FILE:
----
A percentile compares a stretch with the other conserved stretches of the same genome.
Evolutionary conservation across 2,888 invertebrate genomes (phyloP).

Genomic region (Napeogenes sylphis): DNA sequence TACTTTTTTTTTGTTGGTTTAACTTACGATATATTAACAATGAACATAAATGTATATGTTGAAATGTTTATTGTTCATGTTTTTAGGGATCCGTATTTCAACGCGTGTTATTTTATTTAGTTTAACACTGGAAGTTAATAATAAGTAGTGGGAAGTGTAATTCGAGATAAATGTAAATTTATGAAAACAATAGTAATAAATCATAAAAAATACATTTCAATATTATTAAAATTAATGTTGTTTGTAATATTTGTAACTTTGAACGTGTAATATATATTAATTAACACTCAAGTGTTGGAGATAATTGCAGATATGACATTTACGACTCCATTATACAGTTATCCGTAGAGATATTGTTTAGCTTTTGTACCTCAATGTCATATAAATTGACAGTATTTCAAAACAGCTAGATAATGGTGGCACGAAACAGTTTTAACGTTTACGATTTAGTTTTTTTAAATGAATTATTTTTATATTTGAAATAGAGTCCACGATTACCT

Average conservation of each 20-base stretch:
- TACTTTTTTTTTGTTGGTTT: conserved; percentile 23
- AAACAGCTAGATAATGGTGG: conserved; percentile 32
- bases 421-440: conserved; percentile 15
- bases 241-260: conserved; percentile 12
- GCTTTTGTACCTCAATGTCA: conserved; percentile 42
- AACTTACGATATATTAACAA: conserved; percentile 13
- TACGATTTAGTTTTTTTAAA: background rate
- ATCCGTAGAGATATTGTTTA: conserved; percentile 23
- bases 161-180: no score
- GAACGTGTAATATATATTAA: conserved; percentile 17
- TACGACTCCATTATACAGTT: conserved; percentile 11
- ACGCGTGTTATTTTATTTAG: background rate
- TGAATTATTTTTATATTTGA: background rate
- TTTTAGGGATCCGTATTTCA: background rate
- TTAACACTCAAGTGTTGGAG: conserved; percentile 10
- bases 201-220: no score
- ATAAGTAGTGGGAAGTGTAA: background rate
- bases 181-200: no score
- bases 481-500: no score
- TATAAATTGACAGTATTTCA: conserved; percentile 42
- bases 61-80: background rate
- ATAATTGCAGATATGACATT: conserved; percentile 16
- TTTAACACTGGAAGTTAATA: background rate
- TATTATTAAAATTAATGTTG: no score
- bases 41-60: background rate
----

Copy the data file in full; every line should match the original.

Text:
A percentile compares a stretch with the other conserved stretches of the same genome.
Evolutionary conservation across 2,888 invertebrate genomes (phyloP).

Genomic region (Napeogenes sylphis): DNA sequence TACTTTTTTTTTGTTGGTTTAACTTACGATATATTAACAATGAACATAAATGTATATGTTGAAATGTTTATTGTTCATGTTTTTAGGGATCCGTATTTCAACGCGTGTTATTTTATTTAGTTTAACACTGGAAGTTAATAATAAGTAGTGGGAAGTGTAATTCGAGATAAATGTAAATTTATGAAAACAATAGTAATAAATCATAAAAAATACATTTCAATATTATTAAAATTAATGTTGTTTGTAATATTTGTAACTTTGAACGTGTAATATATATTAATTAACACTCAAGTGTTGGAGATAATTGCAGATATGACATTTACGACTCCATTATACAGTTATCCGTAGAGATATTGTTTAGCTTTTGTACCTCAATGTCATATAAATTGACAGTATTTCAAAACAGCTAGATAATGGTGGCACGAAACAGTTTTAACGTTTACGATTTAGTTTTTTTAAATGAATTATTTTTATATTTGAAATAGAGTCCACGATTACCT

Average conservation of each 20-base stretch:
- TACTTTTTTTTTGTTGGTTT: conserved; percentile 23
- AAACAGCTAGATAATGGTGG: conserved; percentile 32
- bases 421-440: conserved; percentile 15
- bases 241-260: conserved; percentile 12
- GCTTTTGTACCTCAATGTCA: conserved; percentile 42
- AACTTACGATATATTAACAA: conserved; percentile 13
- TACGATTTAGTTTTTTTAAA: background rate
- ATCCGTAGAGATATTGTTTA: conserved; percentile 23
- bases 161-180: no score
- GAACGTGTAATATATATTAA: conserved; percentile 17
- TACGACTCCATTATACAGTT: conserved; percentile 11
- ACGCGTGTTATTTTATTTAG: background rate
- TGAATTATTTTTATATTTGA: background rate
- TTTTAGGGATCCGTATTTCA: background rate
- TTAACACTCAAGTGTTGGAG: conserved; percentile 10
- bases 201-220: no score
- ATAAGTAGTGGGAAGTGTAA: background rate
- bases 181-200: no score
- bases 481-500: no score
- TATAAATTGACAGTATTTCA: conserved; percentile 42
- bases 61-80: background rate
- ATAATTGCAGATATGACATT: conserved; percentile 16
- TTTAACACTGGAAGTTAATA: background rate
- TATTATTAAAATTAATGTTG: no score
- bases 41-60: background rate